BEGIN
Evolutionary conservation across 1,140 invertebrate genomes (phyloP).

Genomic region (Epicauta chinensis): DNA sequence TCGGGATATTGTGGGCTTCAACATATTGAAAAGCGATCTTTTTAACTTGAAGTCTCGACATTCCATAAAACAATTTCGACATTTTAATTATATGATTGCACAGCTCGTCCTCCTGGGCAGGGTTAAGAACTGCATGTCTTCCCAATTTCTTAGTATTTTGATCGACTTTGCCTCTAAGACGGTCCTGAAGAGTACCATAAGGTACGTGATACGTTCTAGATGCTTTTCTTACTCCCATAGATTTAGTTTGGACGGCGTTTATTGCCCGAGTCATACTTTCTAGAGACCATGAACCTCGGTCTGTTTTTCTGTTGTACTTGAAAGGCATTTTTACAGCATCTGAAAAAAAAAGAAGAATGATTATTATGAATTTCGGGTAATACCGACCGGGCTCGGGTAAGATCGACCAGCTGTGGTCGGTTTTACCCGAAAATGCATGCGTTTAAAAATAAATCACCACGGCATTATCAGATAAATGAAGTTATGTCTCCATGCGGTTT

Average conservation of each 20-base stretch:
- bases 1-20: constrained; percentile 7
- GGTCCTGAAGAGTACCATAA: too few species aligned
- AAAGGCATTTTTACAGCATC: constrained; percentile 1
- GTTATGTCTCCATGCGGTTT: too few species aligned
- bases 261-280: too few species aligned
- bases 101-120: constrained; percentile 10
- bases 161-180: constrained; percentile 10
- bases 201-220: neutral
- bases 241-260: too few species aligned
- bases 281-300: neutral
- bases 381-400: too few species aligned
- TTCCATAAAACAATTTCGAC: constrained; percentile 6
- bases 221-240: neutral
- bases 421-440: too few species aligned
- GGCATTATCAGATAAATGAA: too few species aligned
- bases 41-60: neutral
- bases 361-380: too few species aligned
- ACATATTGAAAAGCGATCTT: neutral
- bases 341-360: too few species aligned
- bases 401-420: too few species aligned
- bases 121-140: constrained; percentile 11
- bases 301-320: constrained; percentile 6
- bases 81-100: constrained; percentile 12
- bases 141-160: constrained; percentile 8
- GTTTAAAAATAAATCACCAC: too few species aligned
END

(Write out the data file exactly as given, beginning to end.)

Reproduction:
Evolutionary conservation across 1,140 invertebrate genomes (phyloP).

Genomic region (Epicauta chinensis): DNA sequence TCGGGATATTGTGGGCTTCAACATATTGAAAAGCGATCTTTTTAACTTGAAGTCTCGACATTCCATAAAACAATTTCGACATTTTAATTATATGATTGCACAGCTCGTCCTCCTGGGCAGGGTTAAGAACTGCATGTCTTCCCAATTTCTTAGTATTTTGATCGACTTTGCCTCTAAGACGGTCCTGAAGAGTACCATAAGGTACGTGATACGTTCTAGATGCTTTTCTTACTCCCATAGATTTAGTTTGGACGGCGTTTATTGCCCGAGTCATACTTTCTAGAGACCATGAACCTCGGTCTGTTTTTCTGTTGTACTTGAAAGGCATTTTTACAGCATCTGAAAAAAAAAGAAGAATGATTATTATGAATTTCGGGTAATACCGACCGGGCTCGGGTAAGATCGACCAGCTGTGGTCGGTTTTACCCGAAAATGCATGCGTTTAAAAATAAATCACCACGGCATTATCAGATAAATGAAGTTATGTCTCCATGCGGTTT

Average conservation of each 20-base stretch:
- bases 1-20: constrained; percentile 7
- GGTCCTGAAGAGTACCATAA: too few species aligned
- AAAGGCATTTTTACAGCATC: constrained; percentile 1
- GTTATGTCTCCATGCGGTTT: too few species aligned
- bases 261-280: too few species aligned
- bases 101-120: constrained; percentile 10
- bases 161-180: constrained; percentile 10
- bases 201-220: neutral
- bases 241-260: too few species aligned
- bases 281-300: neutral
- bases 381-400: too few species aligned
- TTCCATAAAACAATTTCGAC: constrained; percentile 6
- bases 221-240: neutral
- bases 421-440: too few species aligned
- GGCATTATCAGATAAATGAA: too few species aligned
- bases 41-60: neutral
- bases 361-380: too few species aligned
- ACATATTGAAAAGCGATCTT: neutral
- bases 341-360: too few species aligned
- bases 401-420: too few species aligned
- bases 121-140: constrained; percentile 11
- bases 301-320: constrained; percentile 6
- bases 81-100: constrained; percentile 12
- bases 141-160: constrained; percentile 8
- GTTTAAAAATAAATCACCAC: too few species aligned